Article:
Jason Gerald John
MALACCA: The call for the country to have mosques run by Chinese Muslims for the community has given new hope to a Chinese Muslim association here.
The Malacca Tionghua Muslim Association had proposed such a mosque three years ago but the state government was not interested.
However, Perlis mufti Dr Mohd Asri Zainul Abidin’s proposal to state governments, particularly religious departments, to allow Chinese Muslims to build mosques and surau for their community has renewed hope for the association.
"I will submit a fresh proposal to the Malacca state government to cater for the needs of more than 3,000 Chinese Muslims here.
"All we need is the approval for a piece of land and we will be very happy. Our community will bear the cost of constructing the mosque," said the association president Rizal Abdullah.
Yesterday, Dr Mohd Asri told the New Straits Times that it was unfair for state governments to deny the right of the Chinese Muslims based on the misunderstood conception that Islam could only mean Malay language, customs and traditions.
Rizal, a businessman, said the Indian Muslim community could also submit a similar proposal to have a mosque to be built according to Indian architecture and with the sermons being delivered in vernacular language.
"Having a Chinese mosque does not mean Muslims will be divided but in fact it will bring us together.
"Furthermore, such mosques could help in promoting the teachings of Islam, especially among the Chinese community," he said.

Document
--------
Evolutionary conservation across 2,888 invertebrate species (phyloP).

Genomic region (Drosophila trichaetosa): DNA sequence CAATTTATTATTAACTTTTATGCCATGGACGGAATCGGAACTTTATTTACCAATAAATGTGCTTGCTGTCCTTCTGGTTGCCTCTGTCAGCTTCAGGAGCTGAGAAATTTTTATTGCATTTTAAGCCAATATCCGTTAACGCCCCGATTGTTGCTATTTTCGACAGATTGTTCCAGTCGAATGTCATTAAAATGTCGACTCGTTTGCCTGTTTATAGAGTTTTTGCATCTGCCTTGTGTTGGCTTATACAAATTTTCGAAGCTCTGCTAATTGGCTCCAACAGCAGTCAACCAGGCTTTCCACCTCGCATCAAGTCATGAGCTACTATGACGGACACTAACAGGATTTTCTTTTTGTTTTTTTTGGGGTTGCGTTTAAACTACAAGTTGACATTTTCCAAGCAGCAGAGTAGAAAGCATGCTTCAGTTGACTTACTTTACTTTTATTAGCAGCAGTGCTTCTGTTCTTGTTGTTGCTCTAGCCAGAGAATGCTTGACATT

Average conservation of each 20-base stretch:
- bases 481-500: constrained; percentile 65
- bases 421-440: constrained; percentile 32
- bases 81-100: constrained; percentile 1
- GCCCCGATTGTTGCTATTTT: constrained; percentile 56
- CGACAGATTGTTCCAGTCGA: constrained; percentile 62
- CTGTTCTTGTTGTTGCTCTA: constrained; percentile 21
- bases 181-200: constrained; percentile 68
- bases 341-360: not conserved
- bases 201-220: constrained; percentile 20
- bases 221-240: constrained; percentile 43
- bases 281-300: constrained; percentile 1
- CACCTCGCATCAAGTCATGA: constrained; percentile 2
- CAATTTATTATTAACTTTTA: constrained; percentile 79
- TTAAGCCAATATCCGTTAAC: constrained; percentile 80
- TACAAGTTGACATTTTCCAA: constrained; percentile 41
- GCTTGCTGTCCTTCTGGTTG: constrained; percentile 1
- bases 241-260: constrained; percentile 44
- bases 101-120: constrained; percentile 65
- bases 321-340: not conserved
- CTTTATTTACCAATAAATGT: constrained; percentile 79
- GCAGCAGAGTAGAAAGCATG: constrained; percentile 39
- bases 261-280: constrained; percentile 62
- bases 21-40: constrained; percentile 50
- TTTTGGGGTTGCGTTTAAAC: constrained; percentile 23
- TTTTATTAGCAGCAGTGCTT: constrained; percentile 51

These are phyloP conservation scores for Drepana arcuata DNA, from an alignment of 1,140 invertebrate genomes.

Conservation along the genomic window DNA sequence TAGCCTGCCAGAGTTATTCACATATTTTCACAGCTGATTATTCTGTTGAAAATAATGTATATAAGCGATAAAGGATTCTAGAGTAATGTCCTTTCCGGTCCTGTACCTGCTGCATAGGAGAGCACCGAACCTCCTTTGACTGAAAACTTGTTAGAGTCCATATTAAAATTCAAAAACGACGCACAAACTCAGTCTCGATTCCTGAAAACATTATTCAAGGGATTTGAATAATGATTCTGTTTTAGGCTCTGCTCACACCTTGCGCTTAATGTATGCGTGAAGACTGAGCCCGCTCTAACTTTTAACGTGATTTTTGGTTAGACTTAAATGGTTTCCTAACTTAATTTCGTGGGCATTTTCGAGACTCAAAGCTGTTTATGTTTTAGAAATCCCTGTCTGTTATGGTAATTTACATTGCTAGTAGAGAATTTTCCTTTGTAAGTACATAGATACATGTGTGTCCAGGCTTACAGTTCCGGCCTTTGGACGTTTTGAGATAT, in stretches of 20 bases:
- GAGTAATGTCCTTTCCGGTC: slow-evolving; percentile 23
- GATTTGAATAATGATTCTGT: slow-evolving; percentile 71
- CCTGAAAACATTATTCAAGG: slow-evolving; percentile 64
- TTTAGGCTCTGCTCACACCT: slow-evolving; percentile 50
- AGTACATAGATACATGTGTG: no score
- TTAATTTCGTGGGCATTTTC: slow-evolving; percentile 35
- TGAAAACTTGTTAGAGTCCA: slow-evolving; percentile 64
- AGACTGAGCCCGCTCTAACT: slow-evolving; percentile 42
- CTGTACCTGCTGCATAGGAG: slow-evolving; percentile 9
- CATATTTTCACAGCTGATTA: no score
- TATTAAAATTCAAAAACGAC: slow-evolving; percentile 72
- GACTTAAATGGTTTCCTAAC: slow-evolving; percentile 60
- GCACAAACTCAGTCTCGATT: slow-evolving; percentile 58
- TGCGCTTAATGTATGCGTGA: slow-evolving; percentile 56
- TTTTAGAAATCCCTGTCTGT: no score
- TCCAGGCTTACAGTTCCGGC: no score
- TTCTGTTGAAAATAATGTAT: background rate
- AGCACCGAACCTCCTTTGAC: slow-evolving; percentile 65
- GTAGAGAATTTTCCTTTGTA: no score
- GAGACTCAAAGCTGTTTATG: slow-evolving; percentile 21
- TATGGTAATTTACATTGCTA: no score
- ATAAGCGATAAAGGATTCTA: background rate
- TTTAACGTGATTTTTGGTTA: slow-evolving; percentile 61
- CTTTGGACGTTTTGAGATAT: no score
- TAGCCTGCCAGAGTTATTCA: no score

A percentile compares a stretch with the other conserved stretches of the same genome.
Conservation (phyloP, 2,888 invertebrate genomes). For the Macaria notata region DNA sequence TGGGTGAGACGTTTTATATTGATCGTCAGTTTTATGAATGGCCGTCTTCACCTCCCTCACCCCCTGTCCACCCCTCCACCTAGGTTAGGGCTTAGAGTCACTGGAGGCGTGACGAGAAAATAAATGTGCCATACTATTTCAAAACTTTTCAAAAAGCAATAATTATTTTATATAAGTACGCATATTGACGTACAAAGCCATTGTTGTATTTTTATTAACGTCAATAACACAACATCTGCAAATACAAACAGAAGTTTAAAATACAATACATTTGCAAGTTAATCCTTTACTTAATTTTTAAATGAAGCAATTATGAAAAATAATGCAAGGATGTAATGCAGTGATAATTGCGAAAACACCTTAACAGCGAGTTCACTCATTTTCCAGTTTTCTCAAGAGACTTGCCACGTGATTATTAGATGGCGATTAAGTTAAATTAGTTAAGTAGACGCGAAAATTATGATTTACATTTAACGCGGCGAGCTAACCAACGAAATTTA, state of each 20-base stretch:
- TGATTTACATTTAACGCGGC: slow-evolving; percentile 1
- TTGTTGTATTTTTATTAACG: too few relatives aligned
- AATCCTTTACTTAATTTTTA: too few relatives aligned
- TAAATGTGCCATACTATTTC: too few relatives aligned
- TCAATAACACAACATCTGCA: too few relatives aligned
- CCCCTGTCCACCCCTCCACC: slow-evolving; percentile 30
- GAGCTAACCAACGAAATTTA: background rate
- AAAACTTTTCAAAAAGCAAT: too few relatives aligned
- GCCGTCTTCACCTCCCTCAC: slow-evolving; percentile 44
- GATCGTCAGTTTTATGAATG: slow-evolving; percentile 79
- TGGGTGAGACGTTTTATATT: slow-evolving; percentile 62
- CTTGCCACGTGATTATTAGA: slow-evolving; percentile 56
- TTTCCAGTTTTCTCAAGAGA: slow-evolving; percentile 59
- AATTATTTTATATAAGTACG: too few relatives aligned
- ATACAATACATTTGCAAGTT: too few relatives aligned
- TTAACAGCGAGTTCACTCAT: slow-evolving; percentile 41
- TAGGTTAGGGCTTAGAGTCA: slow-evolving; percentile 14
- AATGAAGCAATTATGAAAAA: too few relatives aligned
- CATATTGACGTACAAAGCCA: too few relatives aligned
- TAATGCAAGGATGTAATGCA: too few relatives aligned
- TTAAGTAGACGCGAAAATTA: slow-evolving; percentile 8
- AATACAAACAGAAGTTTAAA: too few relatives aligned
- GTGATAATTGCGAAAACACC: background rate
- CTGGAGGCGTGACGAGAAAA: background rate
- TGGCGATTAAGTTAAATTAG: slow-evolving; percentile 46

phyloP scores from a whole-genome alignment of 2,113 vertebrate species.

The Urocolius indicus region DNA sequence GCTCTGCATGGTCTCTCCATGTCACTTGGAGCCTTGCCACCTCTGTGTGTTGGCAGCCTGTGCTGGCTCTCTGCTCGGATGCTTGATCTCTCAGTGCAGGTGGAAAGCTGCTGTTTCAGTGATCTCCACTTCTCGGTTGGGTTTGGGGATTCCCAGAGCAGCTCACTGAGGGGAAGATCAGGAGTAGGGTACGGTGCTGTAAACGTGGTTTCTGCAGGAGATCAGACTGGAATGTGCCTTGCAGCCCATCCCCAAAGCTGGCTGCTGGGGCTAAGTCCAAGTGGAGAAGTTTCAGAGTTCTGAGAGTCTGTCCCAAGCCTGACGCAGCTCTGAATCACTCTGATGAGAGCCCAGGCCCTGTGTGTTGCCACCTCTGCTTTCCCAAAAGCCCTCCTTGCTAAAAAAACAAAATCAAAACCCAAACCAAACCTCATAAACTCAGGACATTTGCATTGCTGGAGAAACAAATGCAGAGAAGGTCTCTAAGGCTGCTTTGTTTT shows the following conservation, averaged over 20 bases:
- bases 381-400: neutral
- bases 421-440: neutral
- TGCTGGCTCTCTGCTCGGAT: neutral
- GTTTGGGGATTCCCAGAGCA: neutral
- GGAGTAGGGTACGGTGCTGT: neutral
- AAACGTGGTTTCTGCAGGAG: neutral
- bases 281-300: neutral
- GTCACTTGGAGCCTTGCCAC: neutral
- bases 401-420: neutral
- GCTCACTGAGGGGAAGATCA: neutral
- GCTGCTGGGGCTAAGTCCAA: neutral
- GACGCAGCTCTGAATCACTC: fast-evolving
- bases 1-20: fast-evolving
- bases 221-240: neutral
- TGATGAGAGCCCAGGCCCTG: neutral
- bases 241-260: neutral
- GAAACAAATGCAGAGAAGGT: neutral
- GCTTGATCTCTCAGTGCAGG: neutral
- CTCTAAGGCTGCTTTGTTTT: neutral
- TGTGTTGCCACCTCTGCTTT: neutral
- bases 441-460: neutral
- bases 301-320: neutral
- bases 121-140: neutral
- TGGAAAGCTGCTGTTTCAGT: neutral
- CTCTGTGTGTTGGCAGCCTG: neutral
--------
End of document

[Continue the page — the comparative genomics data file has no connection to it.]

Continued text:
Rizal also explained that the current perception among the Chinese was that conversion to Islam meant they had to discard their traditions and heritage to become Malays.
"This view is derived from the fact that the Chinese community does not have a place to preach in their own language. We can’t blame them for having this perception," he added.
Agreeing with Dr Mohd Asri, Rizal said Chinese, Indians and other non-Malays who had accepted Islam should be treated equally as Muslims and must have the full rights.
Rizal believed that Malacca should lead the way in having the first Chinese mosque.
"History has revealed that Malacca is the place where it all began from the first Malay sultanate to the place where Islam first took its roots and the first arrival of Indian and Chinese Muslims," he said.
He added that a Chinese mosque would also attract tourists who could see the universality of Islam.
He also hoped to have the Great Mosque in Xian — one of the oldest, largest and best preserved mosques in